The bill extends CHIP funding for five years: funded by higher premiums to wealthier Medicare beneficiaries, cutting money from ACA’s public health fund and shortening the grace period for ACA enrollees who fail to make premium payments.
The Hill reports today that the bill would extend CHIP for five years and was combined with a separate bill that extends funding for community health centers for two years. It also provides $1 billion over two years to help bolster Medicaid in Puerto Rico and the U.S. Virgin Islands.
The bill passed 242-174, over Democratic objections. It now heads to the Senate, where it is unlikely to get a floor vote, leaving lawmakers at an impasse. The Senate Finance Committee passed its own version of the legislation, but has yet to agree on offsets to fund it.
The Hill quotes objections by Rep. Frank Pallone Jr. (D-N.J.):
This Republican bill offers a false choice. In one hand it strips health care away from upwards of 680-thousand Americans and guts the Prevention Fund … and then in the other hand it reauthorizes these important programs.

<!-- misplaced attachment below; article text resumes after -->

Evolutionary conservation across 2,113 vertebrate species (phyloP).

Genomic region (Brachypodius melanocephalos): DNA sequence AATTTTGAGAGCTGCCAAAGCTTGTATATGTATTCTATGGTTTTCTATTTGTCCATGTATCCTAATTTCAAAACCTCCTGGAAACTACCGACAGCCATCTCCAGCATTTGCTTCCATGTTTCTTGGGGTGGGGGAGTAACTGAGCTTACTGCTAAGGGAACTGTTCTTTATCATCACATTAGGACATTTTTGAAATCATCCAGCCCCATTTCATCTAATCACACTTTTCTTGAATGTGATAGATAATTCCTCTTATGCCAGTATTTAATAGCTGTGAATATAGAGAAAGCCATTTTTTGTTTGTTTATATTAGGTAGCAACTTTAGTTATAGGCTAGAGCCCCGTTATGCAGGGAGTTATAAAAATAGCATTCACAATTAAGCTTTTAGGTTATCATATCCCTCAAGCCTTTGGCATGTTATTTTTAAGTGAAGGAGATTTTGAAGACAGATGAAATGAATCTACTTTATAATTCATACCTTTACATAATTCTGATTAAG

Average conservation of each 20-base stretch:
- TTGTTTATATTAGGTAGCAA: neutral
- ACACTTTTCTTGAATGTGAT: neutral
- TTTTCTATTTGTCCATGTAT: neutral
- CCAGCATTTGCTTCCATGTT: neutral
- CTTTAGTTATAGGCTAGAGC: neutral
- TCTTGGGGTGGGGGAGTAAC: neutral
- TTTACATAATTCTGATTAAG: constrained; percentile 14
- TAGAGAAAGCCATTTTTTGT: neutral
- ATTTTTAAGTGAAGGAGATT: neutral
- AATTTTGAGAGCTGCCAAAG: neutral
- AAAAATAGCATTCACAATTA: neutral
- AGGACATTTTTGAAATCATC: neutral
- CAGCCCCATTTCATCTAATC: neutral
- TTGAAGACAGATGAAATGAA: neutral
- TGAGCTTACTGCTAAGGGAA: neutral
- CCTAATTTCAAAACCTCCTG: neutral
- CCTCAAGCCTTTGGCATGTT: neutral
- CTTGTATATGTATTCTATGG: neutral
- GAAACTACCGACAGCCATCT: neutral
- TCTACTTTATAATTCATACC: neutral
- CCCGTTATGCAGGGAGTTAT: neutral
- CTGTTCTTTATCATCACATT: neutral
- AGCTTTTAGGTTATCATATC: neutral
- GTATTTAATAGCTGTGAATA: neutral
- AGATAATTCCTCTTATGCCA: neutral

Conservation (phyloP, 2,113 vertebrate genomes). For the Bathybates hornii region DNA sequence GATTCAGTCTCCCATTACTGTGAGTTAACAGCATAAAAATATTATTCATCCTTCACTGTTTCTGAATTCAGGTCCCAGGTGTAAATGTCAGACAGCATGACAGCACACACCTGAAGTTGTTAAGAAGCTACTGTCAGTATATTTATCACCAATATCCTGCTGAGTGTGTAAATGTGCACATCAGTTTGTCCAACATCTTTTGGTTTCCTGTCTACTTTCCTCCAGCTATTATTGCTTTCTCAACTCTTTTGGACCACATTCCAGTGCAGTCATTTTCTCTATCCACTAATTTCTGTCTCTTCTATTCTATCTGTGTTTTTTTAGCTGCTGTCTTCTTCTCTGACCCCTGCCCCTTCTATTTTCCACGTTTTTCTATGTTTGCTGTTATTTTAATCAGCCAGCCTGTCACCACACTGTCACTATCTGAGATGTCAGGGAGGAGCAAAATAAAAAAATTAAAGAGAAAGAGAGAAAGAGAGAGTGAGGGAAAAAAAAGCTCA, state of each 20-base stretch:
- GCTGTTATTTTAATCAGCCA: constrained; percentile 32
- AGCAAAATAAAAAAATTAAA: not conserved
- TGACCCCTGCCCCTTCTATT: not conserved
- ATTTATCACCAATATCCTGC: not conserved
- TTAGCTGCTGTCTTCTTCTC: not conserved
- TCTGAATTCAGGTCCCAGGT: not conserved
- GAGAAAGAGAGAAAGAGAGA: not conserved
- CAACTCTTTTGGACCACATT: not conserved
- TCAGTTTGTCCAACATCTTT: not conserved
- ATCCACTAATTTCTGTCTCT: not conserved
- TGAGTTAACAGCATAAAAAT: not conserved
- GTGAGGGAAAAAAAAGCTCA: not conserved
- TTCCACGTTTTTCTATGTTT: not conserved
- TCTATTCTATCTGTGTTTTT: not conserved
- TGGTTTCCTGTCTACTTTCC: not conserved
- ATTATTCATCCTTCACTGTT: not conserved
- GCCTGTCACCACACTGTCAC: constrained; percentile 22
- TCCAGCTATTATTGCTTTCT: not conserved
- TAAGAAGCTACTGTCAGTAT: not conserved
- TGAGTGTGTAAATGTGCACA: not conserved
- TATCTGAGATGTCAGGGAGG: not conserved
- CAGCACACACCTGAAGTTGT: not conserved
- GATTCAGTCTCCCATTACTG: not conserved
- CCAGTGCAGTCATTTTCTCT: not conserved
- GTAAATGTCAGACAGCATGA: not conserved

Republicans and Democrats in the House and the Senate have agreed to provide money for the child health program for five years and for community health centers — another popular program — for two years. They have also agreed to delay cuts in federal payments to hospitals that treat a disproportionate share of uninsured and Medicaid patients.
But the question of how to pay for these measures, a cost of roughly $23 billion, has made further progress uncertain, reports Robert Pear in The New York Times.
The last three presidents, Mr. Clinton, George W. Bush and Barack Obama, were ardent supporters of community health centers. But funds for that program were allowed to expire last month.
Dr. Neil S. Calman, the president and chief executive of the Institute for Family Health, which operates 31 community health centers in New York, said the uncertainty over federal funding “affects every decision” he makes. The New York Times quotes him:
I just don’t understand why the parties can’t get together to figure out how to provide the money for a program they both support.
Read more about the squabbles that leave states uncertain of the future of their children in The New York Times